A Brief History of Chicken Soup
My former husband Byard and I have disagreed about a multitude of things over the past thirty something years we have known each other, but none so vehemently as the proper way to prepare chicken soup. My mother’s recipe required simmering the chicken and vegetables in seasoned water to make a stock, then removing everything from the pot, skimming off the fat, clarifying the broth, and then cooking thin egg noodles in a separate pot. She would then place some noodles, vegetables and meat in each bowl, and pour the broth over all. In this manner, she would not compromise the integrity of the broth, which should be as clear as you can possibly make it. I use a technique where I put some lightly beaten egg whites and crumbled egg shells into the broth after I’ve strained out the other ingredients. I bring the broth back to a gentle simmer over medium heat, for about 10 minutes, and then strain it again through cheesecloth. The eggs and egg shells will be left behind, along with any impurities, and you will have the most crystal clear broth.
As a child, this was a delightful way to enjoy chicken soup. I could help myself to as many noodles as I wanted, then a couple of carrots, a bit of meat, then pour the simmering broth over all. But while I was growing up on clear chicken stock, my husband was diving into a big bowl of thick and creamy chicken, corn and noodle soup, prepared by his own mother, Rose, and yes, this was how her own mother, Gran Thomas, showed her how to make chicken soup.
Rose altered the original chicken, corn and noodle soup recipe, however, by using store bought egg noodles instead of the homemade “rivells” that her mother added to the soup. Rivells are a Pennsylvania Dutch invention, and they’re kind of like tiny dumplings. Gran Thomas would mix eggs with flour, and then rub the mixture between her hands so little pieces of dough would drop into the soup. Rose exclaimed that she grew to hate those rivells, though, so she added extra wide egg noodles instead, and her chicken, corn and noodle soup became their family tradition.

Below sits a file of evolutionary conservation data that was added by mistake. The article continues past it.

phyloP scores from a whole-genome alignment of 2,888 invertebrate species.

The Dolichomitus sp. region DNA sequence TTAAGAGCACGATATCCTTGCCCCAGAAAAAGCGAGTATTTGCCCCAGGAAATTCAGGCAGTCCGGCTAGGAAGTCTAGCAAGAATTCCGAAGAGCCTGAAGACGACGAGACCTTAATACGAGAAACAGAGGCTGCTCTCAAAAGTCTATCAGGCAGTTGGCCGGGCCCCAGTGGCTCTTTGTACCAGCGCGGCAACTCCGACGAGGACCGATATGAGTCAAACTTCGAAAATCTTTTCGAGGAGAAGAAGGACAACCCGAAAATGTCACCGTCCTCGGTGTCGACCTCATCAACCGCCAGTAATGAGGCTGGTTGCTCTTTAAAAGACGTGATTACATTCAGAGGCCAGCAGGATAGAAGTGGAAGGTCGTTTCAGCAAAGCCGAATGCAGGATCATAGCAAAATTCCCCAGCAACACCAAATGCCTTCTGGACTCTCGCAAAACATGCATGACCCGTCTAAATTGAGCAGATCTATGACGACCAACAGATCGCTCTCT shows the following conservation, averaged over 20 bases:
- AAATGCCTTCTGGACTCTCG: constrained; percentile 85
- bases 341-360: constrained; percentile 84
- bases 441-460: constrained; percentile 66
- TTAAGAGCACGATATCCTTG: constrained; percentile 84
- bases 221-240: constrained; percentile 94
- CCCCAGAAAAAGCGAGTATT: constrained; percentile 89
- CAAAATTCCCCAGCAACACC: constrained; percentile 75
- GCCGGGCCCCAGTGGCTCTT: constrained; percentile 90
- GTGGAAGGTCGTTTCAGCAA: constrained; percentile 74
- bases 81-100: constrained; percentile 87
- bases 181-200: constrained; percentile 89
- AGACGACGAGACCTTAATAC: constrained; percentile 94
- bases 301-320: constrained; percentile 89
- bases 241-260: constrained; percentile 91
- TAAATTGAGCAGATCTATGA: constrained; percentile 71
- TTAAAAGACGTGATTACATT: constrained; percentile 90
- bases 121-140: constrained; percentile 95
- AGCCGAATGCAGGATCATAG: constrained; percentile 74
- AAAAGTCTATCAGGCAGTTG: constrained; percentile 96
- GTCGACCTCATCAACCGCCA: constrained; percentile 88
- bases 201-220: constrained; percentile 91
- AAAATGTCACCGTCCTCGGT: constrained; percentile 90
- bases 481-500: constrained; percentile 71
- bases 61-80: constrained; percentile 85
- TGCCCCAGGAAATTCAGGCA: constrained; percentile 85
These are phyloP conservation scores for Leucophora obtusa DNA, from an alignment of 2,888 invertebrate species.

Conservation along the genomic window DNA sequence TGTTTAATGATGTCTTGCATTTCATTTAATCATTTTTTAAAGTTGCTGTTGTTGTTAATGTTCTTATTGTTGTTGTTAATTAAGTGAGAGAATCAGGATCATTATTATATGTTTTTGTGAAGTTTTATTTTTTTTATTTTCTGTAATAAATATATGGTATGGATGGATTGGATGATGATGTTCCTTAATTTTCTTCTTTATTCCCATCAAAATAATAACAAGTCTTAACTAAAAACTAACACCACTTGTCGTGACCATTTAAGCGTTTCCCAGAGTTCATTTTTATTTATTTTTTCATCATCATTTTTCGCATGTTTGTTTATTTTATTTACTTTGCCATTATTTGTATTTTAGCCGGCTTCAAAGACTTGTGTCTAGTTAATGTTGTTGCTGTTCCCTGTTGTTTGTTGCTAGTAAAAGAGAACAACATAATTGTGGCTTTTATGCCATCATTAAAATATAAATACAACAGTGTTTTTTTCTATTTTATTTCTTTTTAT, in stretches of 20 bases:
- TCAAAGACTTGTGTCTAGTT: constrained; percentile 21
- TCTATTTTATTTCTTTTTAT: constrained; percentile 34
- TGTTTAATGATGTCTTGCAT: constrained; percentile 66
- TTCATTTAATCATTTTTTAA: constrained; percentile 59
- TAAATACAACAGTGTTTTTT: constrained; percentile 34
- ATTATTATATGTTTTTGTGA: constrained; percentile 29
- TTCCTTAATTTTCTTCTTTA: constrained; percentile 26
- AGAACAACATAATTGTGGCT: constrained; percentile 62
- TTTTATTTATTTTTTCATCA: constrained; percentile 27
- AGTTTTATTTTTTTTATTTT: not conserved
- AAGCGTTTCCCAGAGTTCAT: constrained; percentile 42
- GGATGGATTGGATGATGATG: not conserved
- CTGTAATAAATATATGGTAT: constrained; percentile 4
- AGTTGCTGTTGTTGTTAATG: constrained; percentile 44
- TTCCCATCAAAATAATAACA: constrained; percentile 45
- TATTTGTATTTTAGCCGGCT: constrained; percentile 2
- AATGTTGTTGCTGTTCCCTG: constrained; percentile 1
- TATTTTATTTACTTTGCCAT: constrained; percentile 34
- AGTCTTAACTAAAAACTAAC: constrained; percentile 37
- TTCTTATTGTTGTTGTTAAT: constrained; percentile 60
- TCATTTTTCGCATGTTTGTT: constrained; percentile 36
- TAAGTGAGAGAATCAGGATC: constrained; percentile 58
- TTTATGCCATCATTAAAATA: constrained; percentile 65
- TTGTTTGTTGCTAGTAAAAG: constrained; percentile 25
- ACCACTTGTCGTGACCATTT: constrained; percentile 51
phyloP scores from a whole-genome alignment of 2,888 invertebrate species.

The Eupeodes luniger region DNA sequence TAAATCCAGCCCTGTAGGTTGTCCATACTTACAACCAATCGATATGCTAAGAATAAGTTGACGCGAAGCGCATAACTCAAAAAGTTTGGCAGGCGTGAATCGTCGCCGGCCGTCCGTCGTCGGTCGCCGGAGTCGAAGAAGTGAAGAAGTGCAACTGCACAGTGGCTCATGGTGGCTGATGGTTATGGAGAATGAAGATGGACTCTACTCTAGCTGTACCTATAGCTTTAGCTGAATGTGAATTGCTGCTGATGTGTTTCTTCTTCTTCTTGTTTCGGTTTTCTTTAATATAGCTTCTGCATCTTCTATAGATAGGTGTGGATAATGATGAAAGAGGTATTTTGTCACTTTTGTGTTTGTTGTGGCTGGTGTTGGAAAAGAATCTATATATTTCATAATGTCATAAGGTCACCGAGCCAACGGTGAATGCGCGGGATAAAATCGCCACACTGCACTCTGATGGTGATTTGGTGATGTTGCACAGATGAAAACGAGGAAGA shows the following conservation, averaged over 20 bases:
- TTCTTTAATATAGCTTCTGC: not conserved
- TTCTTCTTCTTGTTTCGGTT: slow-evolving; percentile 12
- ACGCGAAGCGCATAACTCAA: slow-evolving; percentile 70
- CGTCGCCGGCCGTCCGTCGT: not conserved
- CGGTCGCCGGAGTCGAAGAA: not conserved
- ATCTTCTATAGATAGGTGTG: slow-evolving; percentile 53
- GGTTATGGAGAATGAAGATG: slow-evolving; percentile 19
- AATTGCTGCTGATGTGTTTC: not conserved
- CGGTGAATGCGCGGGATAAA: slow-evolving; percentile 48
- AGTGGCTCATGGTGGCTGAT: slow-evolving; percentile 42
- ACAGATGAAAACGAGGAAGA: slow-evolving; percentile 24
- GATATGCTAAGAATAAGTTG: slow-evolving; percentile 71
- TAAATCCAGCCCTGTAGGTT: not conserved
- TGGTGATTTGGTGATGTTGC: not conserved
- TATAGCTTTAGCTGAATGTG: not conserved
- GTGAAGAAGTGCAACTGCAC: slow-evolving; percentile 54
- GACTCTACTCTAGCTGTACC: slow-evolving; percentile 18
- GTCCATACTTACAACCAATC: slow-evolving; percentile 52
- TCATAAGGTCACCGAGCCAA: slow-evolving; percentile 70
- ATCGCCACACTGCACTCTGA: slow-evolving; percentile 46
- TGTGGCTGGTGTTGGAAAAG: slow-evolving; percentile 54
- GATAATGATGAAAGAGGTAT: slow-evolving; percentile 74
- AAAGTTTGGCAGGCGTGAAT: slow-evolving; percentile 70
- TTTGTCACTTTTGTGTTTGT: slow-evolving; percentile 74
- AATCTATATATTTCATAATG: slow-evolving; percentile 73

Chicken soup has acquired the reputation of a being folk remedy for colds and other ailments, and in many countries is considered a comfort food, just like here in the United States. In fact, chicken soup has been around so long that it’s impossible to even document who made the first chicken soup. But you can find versions of this beloved dish in nearly every country, continent, and cookbook.
Both my mother’s chicken soup and Rose’s chicken soup are actually quite good, but I refused to make my husband’s family soup for years, based on some stupid principle that I would be disloyal to my own family traditions. Plus, I really liked my mother’s chicken soup – that clear, salty broth and yummy, skinny noodles. Hogwash, I realize now, as I love Rose’s soup just as well. So, on a recent rainy day, I decided to make a pot of chicken, corn and noodle soup, just as Rose prepares it, for a special luncheon I was hosting. In just a few minutes my guests ate every bite, even going into my kitchen to scrape up the dregs from the pot. Obviously everyone loved it, and I can now put the chicken soup wars to rest, at last.
I do love my mother’s chicken soup, though, as it has cured numerous aches, pains, colds, flus, and even a couple a broken hearts throughout the years. But as I sat down to a bowl of Rose’s chicken, corn and noodle soup, I found it warmed my heart, and brought me comfort on a chilly winter afternoon.
This soup is rich and hearty, and cooks up in less than two hours.